None of the disciples know exactly what to make of this man who has simply shown up in their neighborhood. They fall over themselves with these lofty words and big names, like “Son of God,” “Son of Man,” King of Israel.” They become his disciples by meeting him and wanting to know more about him, what is he up to and where is he going. Jesus is given a lot of titles here in this passage and while their words are all true, they fall short. You see, they have just started down the path of following Jesus. Having just heard the first part of John’s Gospel a few weeks ago, we know that these newly minted disciples aren’t sitting and talking with just Joseph’s son from Nazareth, but the one through whom Nazareth and everything else came into being. As it says in John 1, “In the beginning was the Word … and the Word was God … through Him all things were made.”

We are in the season of Epiphany, and Epiphany is the season of light. In the Gospels we find that Jesus calls Himself the Light of the World and that He brings this light to everyone. But, not only that, he sees everyone in their TRUE LIGHT, how they really are, just like he did with Nathanael. As we follow Jesus, as we learn more about him, what makes him tick, how he wants us to conduct ourselves, he pours this light and he also pours new life into us and we become more and more every day the person God sees when he looks at us.

Being a disciple of Jesus is a two-way street. It is a relationship, not a set of rules. It is us talking, walking and listening to God as well as God talking, walking and listening to us. It’s kind of like that last bit in the Gospel lesson today which talks about how Nathanael will see the angels ascending and descending, which reminds us of the story of Jacob’s ladder in the Old Testament.

This year, we are celebrating the 100-year anniversary of the Flagler Railroad which connected the Florida Keys to the mainland. It was a long trip, and sometimes it very difficult, just like our walk with Jesus can be. We can then say that our journey of discipleship is like being on a train, which goes in two directions … up there and back again. Now, there will be many times when our journey is hard and difficult and there will be times when we just want to give up. We just simply won’t get it right or say the wrong thing, or act foolish, but the Good News of following Christ is that Jesus doesn’t require us to be right all the time, just to be faithful. To keep at it, even when we want to give up.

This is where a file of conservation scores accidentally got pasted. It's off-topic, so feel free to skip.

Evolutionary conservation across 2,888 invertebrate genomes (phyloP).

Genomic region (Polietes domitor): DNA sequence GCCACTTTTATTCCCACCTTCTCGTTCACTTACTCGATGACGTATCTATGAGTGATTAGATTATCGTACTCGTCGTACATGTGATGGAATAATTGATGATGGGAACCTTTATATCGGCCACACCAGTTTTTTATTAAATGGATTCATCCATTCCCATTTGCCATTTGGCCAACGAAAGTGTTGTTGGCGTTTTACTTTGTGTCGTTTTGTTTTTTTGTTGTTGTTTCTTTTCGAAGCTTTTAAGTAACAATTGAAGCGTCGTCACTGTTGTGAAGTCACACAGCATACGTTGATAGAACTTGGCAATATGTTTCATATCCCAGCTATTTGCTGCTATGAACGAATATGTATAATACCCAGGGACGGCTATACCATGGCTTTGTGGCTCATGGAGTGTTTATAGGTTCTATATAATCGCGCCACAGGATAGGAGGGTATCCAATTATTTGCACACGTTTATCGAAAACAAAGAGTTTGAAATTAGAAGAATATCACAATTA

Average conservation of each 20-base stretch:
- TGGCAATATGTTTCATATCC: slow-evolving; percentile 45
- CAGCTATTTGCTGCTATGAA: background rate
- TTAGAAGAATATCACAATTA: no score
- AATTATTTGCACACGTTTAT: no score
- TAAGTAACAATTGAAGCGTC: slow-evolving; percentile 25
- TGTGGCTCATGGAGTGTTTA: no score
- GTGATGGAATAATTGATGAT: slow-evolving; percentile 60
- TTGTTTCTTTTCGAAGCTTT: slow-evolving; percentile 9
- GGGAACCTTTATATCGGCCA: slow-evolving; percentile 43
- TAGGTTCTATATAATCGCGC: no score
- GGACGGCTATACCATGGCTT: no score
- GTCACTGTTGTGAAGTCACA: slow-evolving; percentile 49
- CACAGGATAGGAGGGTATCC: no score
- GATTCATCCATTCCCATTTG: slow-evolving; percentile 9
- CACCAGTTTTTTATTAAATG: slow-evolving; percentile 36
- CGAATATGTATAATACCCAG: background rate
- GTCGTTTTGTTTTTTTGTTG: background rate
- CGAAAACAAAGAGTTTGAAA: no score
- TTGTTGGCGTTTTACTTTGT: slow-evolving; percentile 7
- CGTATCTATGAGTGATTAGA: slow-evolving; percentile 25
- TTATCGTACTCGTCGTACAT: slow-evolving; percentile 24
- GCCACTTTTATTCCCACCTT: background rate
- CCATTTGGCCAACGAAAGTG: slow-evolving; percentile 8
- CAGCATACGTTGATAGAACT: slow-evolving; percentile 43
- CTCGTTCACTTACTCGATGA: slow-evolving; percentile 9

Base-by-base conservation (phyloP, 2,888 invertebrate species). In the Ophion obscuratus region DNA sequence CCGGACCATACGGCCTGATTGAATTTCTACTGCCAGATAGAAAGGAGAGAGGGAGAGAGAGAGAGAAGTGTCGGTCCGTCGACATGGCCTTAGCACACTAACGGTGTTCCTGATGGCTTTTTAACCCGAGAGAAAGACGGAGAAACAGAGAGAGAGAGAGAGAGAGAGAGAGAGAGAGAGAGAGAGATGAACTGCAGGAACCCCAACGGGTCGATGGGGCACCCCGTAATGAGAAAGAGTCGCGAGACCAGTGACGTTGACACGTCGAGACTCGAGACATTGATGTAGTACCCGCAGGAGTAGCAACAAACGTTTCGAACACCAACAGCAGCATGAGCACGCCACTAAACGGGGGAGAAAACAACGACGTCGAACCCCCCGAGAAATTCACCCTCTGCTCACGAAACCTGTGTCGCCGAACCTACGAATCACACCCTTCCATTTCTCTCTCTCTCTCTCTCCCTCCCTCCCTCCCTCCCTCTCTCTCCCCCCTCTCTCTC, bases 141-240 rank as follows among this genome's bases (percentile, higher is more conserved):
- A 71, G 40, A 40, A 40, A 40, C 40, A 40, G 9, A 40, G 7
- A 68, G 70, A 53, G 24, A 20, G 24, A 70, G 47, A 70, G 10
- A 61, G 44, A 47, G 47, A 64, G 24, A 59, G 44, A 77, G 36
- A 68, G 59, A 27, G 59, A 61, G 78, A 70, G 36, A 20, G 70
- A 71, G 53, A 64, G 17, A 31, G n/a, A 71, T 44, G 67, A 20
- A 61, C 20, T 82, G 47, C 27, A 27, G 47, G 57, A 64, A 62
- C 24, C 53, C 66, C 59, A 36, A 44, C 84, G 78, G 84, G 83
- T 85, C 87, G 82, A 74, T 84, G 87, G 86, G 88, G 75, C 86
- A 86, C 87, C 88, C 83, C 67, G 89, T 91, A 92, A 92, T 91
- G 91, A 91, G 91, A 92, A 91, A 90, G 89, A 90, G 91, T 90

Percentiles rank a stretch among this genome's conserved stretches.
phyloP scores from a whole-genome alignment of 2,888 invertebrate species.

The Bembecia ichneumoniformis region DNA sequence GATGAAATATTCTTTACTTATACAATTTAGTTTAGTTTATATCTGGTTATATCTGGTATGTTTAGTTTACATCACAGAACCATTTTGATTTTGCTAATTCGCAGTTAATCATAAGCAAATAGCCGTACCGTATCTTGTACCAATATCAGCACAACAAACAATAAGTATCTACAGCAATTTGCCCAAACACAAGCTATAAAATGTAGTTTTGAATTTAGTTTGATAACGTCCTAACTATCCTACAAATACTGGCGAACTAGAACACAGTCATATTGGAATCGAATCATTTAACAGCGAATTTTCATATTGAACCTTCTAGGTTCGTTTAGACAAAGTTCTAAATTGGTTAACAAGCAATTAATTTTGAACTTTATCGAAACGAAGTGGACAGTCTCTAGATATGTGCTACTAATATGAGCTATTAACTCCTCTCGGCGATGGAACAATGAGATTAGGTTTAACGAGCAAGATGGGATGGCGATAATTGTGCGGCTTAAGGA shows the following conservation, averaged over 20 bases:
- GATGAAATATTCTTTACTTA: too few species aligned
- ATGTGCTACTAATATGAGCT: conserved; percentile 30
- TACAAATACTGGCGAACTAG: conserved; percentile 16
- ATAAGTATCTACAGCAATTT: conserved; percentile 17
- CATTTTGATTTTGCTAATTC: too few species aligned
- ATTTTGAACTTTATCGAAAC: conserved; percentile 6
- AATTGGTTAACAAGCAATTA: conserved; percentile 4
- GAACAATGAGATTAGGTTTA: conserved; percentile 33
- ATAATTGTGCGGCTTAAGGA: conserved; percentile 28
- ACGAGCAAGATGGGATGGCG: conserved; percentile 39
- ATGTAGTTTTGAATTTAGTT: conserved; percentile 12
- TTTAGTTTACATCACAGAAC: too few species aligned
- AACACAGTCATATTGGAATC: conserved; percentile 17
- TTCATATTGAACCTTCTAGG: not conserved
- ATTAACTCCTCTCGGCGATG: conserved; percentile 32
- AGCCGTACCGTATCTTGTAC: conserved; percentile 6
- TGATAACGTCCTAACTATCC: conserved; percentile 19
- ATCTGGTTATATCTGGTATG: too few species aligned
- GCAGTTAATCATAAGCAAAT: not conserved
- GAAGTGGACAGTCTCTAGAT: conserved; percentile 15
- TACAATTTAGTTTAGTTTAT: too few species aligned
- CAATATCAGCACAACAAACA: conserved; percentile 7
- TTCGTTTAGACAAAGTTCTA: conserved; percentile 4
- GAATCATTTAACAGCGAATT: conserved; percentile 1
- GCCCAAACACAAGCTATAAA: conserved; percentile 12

“Can anything good come out of Nazareth?” We might even ask ourselves, “Can anything good come out of Key West?” God acts and meets people in the most unlikely of places. Sometimes, we might look around and think, “well, we’re not much here at Saint Peter’s. Our numbers are small, there aren’t too many children anymore…who knows what might happen in the future? I can tell you this much, this parish has within it great examples of what discipleship is all about. In this parish, we have people who KNOW Jesus, and whether you realize it or not, Jesus will encounter people using you to point to him, just as Phillip was used to call Nathanael. In my short time here, I have seen and participated in discipleship happening on someone’s front porch and during the hospitality we offer at coffee hour and our monthly repasts. We have a music director who has a knack for drawing gifts out of people they didn’t even know they had and getting people involved.

So, when we get anxious about our small number, or we start to worry about any number of things going on in our lives and we wonder, “I can’t pay my mortgage, I can’t pay my rent, I haven’t been able to find a job, I’ve lost contact with my family and friends, and I feel so lonely and depressed and discouraged, and sometimes I even feel as dead as a corpse.” The Good News I have for you today is that if you read your Bible, you will find that every time Jesus meets someone who is dead, that dead person gets up and walks.

We need to remember just to keep walking with Jesus, because we can rest assured that as his disciples, because we walk with and want to learn more about Jesus, he is most assuredly walking with us.

Being a disciple of Jesus, as I said earlier, is like being on a train. The train of discipleship goes in two directions … to God and then back again. It almost reminds you of the verse in the song, “There ain’t but one train on this track; it runs to heaven and it’s running right back.”

Dear People of God, the Good News I have for you today is that as long as we are faithful in our walk with Jesus, this Great Gospel Train is bound for nothing short of glory. And all we have to do is accept the call to “Come … and see.”

Amen